And what about theistic fideists, those who have absolute conviction that their god exists while believe that no reasoning could arrive at that position? Do we expand reasoning to include their innate ideas, which are what they say lead them to god, or do they have knowledge of something while believing it is incompatible with reasoning, as they say? Of course, this presupposes their god is true, but perhaps we can put that aside for a moment so as to question the prerequisites for knowledge.

    Of course, there's an easy response: that some may know p given certain conditions, but you do not claim to know p unless it appeals to your reasoning. Are you familiar with the Monty Hall problem? Does its solution appeal to your reasoning, and if it did not would you be incapable of gaining knowledge of its solution?
     
  12. Esponer Brief Intermission

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    I apologise for being unnecessarily abstruse.

    That's a very interesting outlook. It's definitely true that when a human believes something, he tends to observe evidence such that it supports his view. When I debate with a creationist and he introduces a piece of evidence, I look for information on the evidence written specifically to debunk said theory, just as I imagine the creationist found the evidence written by someone specifically to support creationism. I already have a belief, a preconception, of what is true, and then from that belief I seek only evidence and justification for what I believe.

    I think your way of phrasing your attitude is a more careful way of my own. I'd say I believe in evolution, but hold separate from that a willingness to change my view in light of more evidence. Perhaps it is indeed a better attitude to say I believe nothing, and simply accept what seems probable and (a nod to mislead), "leads to some practical results". But if you believe nothing, is it a darker world than otherwise? Do I believe I love my parents, my girlfriend, or do I simply 'accept' it as a probable state of affairs, or even (coldly) as one that leads to practical results (my parents give me shelter and money; my girlfriend gives me coitus)?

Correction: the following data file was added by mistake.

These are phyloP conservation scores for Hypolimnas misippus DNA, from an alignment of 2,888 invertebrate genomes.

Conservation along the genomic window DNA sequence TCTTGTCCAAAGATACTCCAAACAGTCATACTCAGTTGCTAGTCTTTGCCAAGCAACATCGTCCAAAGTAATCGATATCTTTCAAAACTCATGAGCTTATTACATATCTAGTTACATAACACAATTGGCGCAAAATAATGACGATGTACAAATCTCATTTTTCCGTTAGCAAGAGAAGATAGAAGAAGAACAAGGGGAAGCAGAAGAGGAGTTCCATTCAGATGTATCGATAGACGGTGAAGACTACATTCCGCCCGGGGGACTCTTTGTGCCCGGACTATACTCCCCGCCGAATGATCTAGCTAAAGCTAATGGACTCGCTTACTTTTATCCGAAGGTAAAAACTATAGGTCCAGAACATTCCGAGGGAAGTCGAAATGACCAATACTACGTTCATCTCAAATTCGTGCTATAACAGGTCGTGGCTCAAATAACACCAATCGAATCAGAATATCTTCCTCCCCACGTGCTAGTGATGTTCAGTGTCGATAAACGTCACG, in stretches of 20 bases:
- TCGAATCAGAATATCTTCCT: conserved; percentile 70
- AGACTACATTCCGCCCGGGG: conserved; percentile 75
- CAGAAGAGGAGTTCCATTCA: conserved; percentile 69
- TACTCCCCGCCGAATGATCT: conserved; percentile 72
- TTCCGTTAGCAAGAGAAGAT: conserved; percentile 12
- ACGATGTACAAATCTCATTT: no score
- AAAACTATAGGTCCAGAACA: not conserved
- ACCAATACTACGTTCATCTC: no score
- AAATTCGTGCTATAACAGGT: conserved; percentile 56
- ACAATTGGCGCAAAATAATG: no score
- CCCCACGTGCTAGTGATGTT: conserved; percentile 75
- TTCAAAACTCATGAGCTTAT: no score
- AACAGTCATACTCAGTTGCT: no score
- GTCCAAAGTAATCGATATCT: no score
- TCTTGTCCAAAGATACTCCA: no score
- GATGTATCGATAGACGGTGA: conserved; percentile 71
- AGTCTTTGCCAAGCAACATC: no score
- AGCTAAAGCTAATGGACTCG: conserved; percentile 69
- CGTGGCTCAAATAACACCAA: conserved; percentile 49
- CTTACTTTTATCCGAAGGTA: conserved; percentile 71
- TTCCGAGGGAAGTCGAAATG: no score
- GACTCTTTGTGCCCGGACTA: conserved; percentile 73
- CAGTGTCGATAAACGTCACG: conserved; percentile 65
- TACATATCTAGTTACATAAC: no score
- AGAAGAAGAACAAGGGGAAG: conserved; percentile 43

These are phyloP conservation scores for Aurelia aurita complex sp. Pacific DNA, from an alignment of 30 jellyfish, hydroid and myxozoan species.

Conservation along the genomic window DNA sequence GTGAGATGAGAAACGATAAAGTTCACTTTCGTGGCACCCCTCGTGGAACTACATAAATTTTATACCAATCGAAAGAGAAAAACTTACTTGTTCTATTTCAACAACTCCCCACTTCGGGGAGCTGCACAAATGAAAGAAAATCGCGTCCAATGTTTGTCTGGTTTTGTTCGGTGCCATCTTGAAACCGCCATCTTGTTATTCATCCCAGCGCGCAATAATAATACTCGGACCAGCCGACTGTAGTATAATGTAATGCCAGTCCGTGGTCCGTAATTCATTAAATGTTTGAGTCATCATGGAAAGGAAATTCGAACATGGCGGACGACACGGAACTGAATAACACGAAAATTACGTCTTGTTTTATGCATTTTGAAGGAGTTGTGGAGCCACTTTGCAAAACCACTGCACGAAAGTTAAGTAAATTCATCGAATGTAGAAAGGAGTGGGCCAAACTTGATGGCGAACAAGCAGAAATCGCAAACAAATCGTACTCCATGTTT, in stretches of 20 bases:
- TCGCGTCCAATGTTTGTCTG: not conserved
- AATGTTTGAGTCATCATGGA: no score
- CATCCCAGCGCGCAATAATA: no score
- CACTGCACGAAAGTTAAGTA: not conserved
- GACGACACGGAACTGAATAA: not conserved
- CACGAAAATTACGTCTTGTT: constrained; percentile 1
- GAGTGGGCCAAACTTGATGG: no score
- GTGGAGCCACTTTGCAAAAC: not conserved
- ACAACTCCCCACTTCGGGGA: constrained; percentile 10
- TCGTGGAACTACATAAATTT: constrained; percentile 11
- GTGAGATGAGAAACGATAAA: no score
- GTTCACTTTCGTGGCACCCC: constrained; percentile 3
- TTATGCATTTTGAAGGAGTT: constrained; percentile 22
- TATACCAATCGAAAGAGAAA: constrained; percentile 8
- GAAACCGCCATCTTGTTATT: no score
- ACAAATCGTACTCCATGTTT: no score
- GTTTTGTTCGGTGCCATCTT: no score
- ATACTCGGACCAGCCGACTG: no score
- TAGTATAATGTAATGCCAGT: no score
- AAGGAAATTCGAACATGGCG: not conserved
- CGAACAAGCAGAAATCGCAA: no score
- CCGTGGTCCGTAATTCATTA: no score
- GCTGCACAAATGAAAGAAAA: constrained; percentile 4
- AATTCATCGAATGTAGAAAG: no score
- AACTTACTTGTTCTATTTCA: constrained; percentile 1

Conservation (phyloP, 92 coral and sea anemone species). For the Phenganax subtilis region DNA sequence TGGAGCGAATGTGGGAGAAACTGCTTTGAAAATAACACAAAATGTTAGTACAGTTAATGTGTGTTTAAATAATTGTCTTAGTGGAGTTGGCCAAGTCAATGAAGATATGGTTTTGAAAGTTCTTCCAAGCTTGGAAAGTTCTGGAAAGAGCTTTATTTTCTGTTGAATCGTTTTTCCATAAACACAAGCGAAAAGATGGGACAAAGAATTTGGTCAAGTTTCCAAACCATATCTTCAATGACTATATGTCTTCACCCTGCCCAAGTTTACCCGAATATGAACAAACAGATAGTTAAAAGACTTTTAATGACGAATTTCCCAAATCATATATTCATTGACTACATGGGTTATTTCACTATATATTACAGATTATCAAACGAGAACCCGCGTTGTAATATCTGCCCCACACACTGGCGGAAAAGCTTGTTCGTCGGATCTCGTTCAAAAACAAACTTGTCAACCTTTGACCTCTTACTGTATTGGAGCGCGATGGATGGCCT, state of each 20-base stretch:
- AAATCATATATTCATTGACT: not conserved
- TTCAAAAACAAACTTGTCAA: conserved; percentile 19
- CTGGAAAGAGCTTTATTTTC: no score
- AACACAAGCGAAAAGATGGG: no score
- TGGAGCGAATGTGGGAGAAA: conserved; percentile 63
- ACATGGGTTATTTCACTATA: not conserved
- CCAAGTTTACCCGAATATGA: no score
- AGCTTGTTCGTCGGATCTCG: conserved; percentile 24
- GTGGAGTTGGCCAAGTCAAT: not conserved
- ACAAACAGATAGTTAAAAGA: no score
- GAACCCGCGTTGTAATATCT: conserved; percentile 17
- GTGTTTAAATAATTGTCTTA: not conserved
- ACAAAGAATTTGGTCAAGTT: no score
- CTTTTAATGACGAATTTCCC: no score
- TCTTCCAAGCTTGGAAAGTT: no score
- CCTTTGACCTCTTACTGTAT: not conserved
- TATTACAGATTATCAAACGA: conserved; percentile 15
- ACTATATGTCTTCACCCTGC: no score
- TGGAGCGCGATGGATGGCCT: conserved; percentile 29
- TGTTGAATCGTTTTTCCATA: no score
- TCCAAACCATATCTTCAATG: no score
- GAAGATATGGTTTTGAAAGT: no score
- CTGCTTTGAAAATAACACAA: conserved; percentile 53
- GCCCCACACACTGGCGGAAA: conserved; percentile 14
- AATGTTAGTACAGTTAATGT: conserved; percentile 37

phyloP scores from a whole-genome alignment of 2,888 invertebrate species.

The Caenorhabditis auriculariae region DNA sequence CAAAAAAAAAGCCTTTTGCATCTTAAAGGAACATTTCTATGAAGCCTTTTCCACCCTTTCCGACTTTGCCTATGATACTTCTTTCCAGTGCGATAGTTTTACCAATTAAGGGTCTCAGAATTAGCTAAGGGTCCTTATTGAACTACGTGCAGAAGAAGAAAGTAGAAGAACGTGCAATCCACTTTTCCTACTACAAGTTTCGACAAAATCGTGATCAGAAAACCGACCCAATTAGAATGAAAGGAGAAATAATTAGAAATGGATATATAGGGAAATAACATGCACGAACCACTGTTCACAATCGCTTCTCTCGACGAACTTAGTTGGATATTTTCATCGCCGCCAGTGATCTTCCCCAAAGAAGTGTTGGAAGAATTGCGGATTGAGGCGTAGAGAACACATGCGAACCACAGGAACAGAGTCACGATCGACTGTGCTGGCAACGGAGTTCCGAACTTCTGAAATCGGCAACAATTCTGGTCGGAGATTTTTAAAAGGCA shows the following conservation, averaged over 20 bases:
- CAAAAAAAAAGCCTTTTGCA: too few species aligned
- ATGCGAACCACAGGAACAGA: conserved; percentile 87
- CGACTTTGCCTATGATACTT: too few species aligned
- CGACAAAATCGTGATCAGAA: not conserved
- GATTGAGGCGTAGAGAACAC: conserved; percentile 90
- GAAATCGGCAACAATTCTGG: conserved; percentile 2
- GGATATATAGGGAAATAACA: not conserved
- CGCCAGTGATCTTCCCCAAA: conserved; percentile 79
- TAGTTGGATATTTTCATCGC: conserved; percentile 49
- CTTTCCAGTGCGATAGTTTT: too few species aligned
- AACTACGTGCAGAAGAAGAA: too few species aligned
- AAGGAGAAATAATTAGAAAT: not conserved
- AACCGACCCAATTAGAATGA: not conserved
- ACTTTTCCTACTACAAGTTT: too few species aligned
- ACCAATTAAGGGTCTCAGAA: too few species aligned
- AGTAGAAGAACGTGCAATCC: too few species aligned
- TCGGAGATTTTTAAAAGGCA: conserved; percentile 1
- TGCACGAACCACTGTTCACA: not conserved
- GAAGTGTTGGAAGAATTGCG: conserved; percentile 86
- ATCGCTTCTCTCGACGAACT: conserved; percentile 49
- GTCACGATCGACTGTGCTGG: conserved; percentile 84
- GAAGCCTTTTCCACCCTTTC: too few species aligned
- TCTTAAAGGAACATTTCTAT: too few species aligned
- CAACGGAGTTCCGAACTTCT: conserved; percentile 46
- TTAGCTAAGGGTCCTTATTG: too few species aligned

To explain, every proposition we accept seems either sensible or not according to how well it fits with propositions we've already accepted. There are two theories of how this works: one theory is that there are propositions which simply must be accepted, and can be shown to be true without appeals to other propositions. These are basic beliefs, and from this all other propositions build up. For instance, "I exist", "There is a material world" and "Other thinking entities like myself exist" may be, to someone, basic beliefs (I would question at least two of them).

    Those who believe this as foundationalists, and this is what I meant by "founded upon rationally deduced axioms". Another attitude, called coherentism, is that there are no propositions which can be shown to be logically true. The usual idea here is that we simultaneously form many, many attitudes which all cohere. No single one is actually firmly founded, but the larger and more complicated the web of agreeing propositions, the more reliable it is. Maybe I don't exist, but if I do then a lot of other stuff makes a lot more sense, and it's a lot more useful to say I do than I don't.

    A problem with coherentism is that there are no absolute truths. What if it's possible to form several different networks of accepted facts which contradict each other, but are all internally consistent? The paranoid schizophrenic may have a perfectly coherent network of beliefs ? everything makes sense with everything else ? and yet it is completely untrue. (Coherentists generally respond that there are contradictions in the paranoid schizophrenic's network of beliefs.)